A god watched them at the board, and stood by their bedside in the morning when they woke; and all about their ancient cities, where they bought and sold, or where they piped and wrestled, there would stand some symbol of the things that are outside of man. These were lessons, delivered in the quiet dialect of art, which told their story faithfully, but gently. It is the same lesson, if you will - but how harrowingly taught! - when the woman you respect shall weep from your unkindness or blush with shame at your misconduct. Poor girls in Italy turn their painted Madonnas to the wall: you cannot set aside your wife. To marry is to domesticate the Recording Angel. Once you are married, there is nothing left for you, not even suicide, but to be good.

And goodness in marriage is a more intricate problem than mere single virtue; for in marriage there are two ideals to be realised. A girl, it is true, has always lived in a glass house among reproving relatives, whose word was law; she has been bred up to sacrifice her judgments and take the key submissively from dear papa; and it is wonderful how swiftly she can change her tune into the husband's. Her morality has been, too often, an affair of precept and conformity. But in the case of a bachelor who has enjoyed some measure both of privacy and freedom, his moral judgments have been passed in some accordance with his nature. His sins were always sins in his own sight; he could then only sin when he did some act against his clear conviction; the light that he walked by was obscure, but it was single. Now, when two people of any grit and spirit put their fortunes into one, there succeeds to this comparative certainty a huge welter of competing jurisdictions. It no longer matters so much how life appears to one; one must consult another: one, who may be strong, must not offend the other, who is weak. The only weak brother I am willing to consider is (to make a bull for once) my wife. For her, and for her only, I must waive my righteous judgments, and go crookedly about my life. How, then, in such an atmosphere of compromise, to keep honour bright and abstain from base capitulations? How are you to put aside love's pleadings? How are you, the apostle of laxity, to turn suddenly about into the rabbi of precision; and after these years of ragged practice, pose for a hero to the lackey who has found you out? In this temptation to mutual indulgence lies the particular peril to morality in married life. Daily they drop a little lower from the first ideal, and for a while continue to accept these changelings with a gross complacency. At last Love wakes and looks about him; finds his hero sunk into a stout old brute, intent on brandy pawnee; finds his heroine divested of her angel brightness; and in the flash of that first disenchantment, flees for ever.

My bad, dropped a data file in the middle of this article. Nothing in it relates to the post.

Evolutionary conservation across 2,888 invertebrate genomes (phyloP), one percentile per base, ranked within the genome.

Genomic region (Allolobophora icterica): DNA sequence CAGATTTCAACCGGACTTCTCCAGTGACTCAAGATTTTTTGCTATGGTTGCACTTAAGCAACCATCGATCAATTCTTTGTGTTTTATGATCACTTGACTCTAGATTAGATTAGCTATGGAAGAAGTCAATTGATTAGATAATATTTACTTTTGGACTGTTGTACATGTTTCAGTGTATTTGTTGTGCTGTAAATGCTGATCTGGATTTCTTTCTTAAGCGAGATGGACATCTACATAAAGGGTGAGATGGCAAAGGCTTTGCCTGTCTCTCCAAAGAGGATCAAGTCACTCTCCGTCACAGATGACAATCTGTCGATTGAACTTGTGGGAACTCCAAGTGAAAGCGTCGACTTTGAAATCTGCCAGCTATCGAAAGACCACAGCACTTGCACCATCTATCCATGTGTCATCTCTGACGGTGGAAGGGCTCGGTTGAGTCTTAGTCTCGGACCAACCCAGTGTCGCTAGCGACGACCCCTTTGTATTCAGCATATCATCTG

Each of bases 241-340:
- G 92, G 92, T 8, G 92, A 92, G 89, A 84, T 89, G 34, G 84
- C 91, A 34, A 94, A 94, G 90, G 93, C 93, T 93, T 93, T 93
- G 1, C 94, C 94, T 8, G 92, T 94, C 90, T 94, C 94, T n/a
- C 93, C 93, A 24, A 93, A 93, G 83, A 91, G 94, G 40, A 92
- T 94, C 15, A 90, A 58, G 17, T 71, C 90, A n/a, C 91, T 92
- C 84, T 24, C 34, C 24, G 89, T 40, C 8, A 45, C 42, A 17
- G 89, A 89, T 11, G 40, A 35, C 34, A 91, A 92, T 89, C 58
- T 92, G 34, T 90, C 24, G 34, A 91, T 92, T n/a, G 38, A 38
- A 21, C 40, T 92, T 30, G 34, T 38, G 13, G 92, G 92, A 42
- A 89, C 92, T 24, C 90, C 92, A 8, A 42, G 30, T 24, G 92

Again, the husband, in these unions, is usually a man, and the wife commonly enough a woman; and when this is the case, although it makes the firmer marriage, a thick additional veil of misconception hangs above the doubtful business. Women, I believe, are somewhat rarer than men; but then, if I were a woman myself, I daresay I should hold the reverse; and at least we all enter more or less wholly into one or other of these camps. A man who delights women by his feminine perceptions will often scatter his admirers by a chance explosion of the under side of man; and the most masculine and direct of women will some day, to your dire surprise, draw out like a telescope into successive lengths of personation. Alas! for the man, knowing her to be at heart more candid than himself, who shall flounder, panting, through these mazes in the quest for truth. The proper qualities of each sex are, indeed, eternally surprising to the other. Between the Latin and the Teuton races there are similar divergences, not to be bridged by the most liberal sympathy. And in the good, plain, cut-and-dry explanations of this life, which pass current among us as the wisdom of the elders, this difficulty has been turned with the aid of pious lies.

Virginibus Puerisque Page 10

Robert Louis Stevenson

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Robert Louis Stevenson
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